Election campaigns are all about engaging and galvanising support for oneself and the party. Amid many activities and, often overplayed gestures that contribute to the common theme of political campaigns are the visits by upper-caste politicians to a Dalit household for co-dining.
With the political heat rising owing to several assembly polls scheduled in the near future, the 'dinner-diplomacy' has begun. Up against the narrative of the OBC exodus from the state BJP camp, CM Yogi Adityanath shared a meal with one of his old Dalit party men at the latter's home and took the opportunity to cement his credentials as a leader dedicated to social justice.
The intended message underlying such tours is to showcase their commitment towards samrasta (harmony) and samanta (equality) in society.
If a politician's motive behind such a tour is taken at face value, they seem noble and upright at best and benign at worst.
However, the question that needs to be asked is, does co-dining with Dalits actually serve a purpose? Or, does something that seems innocuous to a cynic end up entrenching problematic dogmas of inequality and superiority?
The hard truth
Whenever images of such a shared meal are flaunted, a chunk of the commentators reacts dismissively to them as tokenism serving no real purpose.
Honestly, it's not always an exercise entirely futile.
As I write this, I am being reminded of my hometown. A community feast on various occasions sees the entire village turning up (need not say mostly the males), irrespective of their caste affiliations. This is when the host happens to be a non-Dalit.
But this isn't the case if the host is a Dalit.
Those considering themselves higher in the caste hierarchy are always absentees. Such is the traditional hold and expansive spread of this practice that the marginalised caste folks often do not consider extending a formal invitation card to upper-caste households, let alone cultivate any expectation of them turning up.
As someone who isn't the biggest fan of maa ke hath ka khana (mom's handmade food) and constantly eyeing to never miss such feasts, I did ask my mother, just once, though I already understood it very well, about this lack of reciprocation. Her answer was on predictable lines.
It hasn't been long since the appalling news of the boycott of a Dalit cook by minor upper-caste school kids in Uttarakhand came to light. Young and bright minds exhibiting the worst form of discrimination, that is, untouchability tell you how deep the rot runs.
Given the prevailing scenario, any genuine attempt by leaders & influencers to sit and eat together can assuage their anxiety to an extent where it can contribute to decimating the stereotypes and prejudices about them, which are unarguably the fundamentals of discrimination and ‘othering’.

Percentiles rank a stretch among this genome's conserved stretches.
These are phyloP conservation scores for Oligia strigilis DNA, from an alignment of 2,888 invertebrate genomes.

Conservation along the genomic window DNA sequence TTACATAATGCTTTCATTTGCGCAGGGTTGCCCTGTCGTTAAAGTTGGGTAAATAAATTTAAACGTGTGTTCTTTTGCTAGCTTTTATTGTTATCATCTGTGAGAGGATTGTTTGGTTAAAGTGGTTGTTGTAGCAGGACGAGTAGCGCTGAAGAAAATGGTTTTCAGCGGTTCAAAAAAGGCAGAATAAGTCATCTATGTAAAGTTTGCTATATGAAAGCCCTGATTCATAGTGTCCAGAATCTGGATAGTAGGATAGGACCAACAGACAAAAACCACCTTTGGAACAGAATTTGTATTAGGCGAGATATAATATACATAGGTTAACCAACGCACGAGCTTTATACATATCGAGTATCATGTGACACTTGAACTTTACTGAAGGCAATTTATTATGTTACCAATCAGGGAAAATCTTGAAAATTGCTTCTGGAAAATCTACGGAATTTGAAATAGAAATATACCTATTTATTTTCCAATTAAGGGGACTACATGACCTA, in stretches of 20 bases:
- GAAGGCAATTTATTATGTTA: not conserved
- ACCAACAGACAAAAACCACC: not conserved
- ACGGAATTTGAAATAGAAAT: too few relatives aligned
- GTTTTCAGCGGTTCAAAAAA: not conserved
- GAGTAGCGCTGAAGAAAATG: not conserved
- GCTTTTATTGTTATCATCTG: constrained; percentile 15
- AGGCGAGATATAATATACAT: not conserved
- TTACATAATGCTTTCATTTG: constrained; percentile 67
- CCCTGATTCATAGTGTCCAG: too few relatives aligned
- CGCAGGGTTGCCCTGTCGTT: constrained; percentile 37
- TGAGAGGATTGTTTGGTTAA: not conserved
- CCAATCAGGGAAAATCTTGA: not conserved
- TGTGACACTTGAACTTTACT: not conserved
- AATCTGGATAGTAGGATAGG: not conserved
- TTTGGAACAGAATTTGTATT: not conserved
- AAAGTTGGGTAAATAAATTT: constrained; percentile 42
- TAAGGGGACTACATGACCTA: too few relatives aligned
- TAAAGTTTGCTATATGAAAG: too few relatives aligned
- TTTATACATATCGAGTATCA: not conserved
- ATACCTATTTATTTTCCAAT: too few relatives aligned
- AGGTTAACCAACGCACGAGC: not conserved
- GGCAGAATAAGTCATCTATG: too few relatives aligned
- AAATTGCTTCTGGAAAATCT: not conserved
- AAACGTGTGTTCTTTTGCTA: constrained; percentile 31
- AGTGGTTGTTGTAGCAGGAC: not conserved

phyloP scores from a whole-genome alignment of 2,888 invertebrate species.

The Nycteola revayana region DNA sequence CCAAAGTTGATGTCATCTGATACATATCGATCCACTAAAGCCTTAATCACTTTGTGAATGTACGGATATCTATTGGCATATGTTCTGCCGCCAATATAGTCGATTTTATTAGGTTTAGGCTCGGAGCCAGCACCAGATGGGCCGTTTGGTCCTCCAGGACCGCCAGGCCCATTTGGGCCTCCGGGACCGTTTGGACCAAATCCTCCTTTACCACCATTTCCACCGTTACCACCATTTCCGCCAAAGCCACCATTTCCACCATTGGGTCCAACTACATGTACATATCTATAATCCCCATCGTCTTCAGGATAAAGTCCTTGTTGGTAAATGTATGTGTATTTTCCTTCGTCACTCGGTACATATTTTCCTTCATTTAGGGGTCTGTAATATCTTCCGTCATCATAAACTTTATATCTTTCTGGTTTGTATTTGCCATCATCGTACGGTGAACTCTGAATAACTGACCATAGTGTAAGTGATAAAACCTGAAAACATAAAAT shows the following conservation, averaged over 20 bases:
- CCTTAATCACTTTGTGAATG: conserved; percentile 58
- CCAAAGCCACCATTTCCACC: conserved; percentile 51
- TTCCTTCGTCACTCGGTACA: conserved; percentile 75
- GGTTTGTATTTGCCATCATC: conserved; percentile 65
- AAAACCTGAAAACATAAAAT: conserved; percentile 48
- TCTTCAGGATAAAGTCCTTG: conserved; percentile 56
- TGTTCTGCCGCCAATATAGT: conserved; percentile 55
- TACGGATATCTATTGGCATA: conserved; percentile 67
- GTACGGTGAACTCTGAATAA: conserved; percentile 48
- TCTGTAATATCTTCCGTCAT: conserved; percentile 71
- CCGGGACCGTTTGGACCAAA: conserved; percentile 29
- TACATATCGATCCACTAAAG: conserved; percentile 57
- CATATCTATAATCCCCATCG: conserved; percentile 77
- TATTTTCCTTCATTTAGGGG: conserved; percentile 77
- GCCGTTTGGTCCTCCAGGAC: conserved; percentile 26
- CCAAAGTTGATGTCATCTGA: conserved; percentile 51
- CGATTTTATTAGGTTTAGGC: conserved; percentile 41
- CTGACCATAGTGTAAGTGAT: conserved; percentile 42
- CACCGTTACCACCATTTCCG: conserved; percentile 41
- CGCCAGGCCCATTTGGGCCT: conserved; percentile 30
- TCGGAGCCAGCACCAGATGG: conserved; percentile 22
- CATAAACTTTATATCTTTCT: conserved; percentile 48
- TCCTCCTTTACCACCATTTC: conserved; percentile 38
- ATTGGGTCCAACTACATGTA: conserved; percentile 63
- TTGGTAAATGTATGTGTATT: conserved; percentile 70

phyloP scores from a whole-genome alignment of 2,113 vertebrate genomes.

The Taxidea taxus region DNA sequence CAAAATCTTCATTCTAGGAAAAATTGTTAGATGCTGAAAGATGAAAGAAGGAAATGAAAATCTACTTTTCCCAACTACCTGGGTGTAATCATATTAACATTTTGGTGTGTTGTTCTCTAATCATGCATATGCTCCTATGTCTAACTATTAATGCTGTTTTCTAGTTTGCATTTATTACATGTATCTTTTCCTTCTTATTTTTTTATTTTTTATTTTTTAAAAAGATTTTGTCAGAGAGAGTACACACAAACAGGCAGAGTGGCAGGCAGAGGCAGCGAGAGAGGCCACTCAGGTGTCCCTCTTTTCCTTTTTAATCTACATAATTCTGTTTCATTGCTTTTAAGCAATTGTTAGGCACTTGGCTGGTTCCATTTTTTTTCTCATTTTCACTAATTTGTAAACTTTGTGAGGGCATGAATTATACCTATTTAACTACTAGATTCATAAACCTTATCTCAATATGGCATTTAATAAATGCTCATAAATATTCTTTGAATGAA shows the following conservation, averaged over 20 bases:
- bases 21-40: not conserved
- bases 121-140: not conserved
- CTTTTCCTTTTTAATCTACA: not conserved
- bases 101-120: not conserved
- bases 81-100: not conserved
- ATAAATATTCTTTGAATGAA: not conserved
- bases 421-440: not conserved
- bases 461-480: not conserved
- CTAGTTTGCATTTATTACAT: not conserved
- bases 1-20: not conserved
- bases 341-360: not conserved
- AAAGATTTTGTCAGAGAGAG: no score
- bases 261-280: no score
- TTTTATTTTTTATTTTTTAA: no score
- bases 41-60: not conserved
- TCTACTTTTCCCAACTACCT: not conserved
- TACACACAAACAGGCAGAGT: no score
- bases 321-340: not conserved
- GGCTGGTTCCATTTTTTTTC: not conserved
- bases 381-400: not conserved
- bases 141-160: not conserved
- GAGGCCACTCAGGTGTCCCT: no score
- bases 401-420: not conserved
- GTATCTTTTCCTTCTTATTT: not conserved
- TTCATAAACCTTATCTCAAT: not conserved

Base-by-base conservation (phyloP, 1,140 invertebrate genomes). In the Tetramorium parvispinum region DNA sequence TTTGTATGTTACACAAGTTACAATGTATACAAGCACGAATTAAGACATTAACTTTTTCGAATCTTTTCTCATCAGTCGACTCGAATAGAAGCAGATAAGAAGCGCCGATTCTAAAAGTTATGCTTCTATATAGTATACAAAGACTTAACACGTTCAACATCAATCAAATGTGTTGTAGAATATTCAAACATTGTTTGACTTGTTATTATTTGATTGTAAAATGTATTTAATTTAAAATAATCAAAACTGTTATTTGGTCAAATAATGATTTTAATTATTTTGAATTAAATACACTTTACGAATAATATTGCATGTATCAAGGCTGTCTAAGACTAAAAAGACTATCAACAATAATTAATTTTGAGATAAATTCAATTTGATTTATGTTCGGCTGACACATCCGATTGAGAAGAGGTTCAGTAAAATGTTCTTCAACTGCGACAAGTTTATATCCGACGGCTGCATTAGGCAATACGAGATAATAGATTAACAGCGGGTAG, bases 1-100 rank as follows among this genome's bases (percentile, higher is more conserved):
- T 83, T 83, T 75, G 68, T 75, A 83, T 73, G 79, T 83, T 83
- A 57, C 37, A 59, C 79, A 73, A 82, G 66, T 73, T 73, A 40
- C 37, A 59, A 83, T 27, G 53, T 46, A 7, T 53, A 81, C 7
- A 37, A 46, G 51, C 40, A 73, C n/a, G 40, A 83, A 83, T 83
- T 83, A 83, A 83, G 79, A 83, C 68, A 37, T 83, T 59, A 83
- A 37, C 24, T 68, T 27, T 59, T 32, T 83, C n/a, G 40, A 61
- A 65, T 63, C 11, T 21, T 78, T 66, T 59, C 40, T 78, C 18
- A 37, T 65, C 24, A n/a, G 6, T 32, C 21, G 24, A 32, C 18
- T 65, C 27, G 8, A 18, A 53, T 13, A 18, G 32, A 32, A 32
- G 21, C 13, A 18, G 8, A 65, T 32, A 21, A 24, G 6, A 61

The complex truth
A carefully-crafted message about the underlying promise of acceptance and accommodation, however, is a double-edged sword.
The flip side of the emancipating touch screams that this practice of “dinner-diplomacy” is yet to get acceptance. Even after 70 years of independence, a meal with a Dalit is the leading story of the day.
Moreover, such 'hollow' attempts also run the danger of perpetuating the existing casteist outlook.
The truth is not just hard but a complex one too. Any such outreach by a politician or a political party doesn't seem to be genuine if it lacks suitable follow-up action. After all, politicians aren't an avatar of Rama to emancipate a Sabri merely by breaking bread together.
Work and policies must be in coherence with gestural-gimmicks at a time when the representation of Dalits in educational institutions, policymaking and white-collar job market among others, continue to be extremely low. All this while crimes against them keep surging year after year.
Symbolic and well-meant gestures of social inclusion reduce to a 'negative' tokenism if the political and economic inclusivity continues to be impaired by homogeneity.
Rise of neo-Dalits
Dalit aspirations have far outpaced the sustained bigotry of upper castes. Contemporary Dalit discourse is resolved towards 'liberation', and is no more pleading for 'emancipation'- a delusion never seeing the daylight for over seven decades now.
For emancipation, the oppressed are rescued by the mode of charity and patronage only to an extent where the domination of the oppressed continues. Liberation is a manifestation of the realisation of that truth.
"The Dalit liberation doctrine brings with it the self-sufficiency and confidence of Dalits becoming a governing class that is equipped to self-rule without anyone else's deriding patronage,” writes Dalit Scholar Suraj Yengde in his book Caste Matters.
Gone are the days when a Lalu Yadav could mobilise Dalit masses just by making a surprise visit to a Dalit doorstep for a glass of sattu or by rubbing soap and water on Dalit kids while they bath.
Long ago a 'Mahatma', who had mastered the art of 'lunch-diplomacy', had deprived them of their deserved political clout, consequences of which continue to hamper their upliftment. India's Dalits are now alert against any archetypes of emancipators. They are observant and attentive and determined for total liberation.
Since liberation is "not a petition to the oppressive ruling class. It is an action that relies on blowing away the structure of oppression."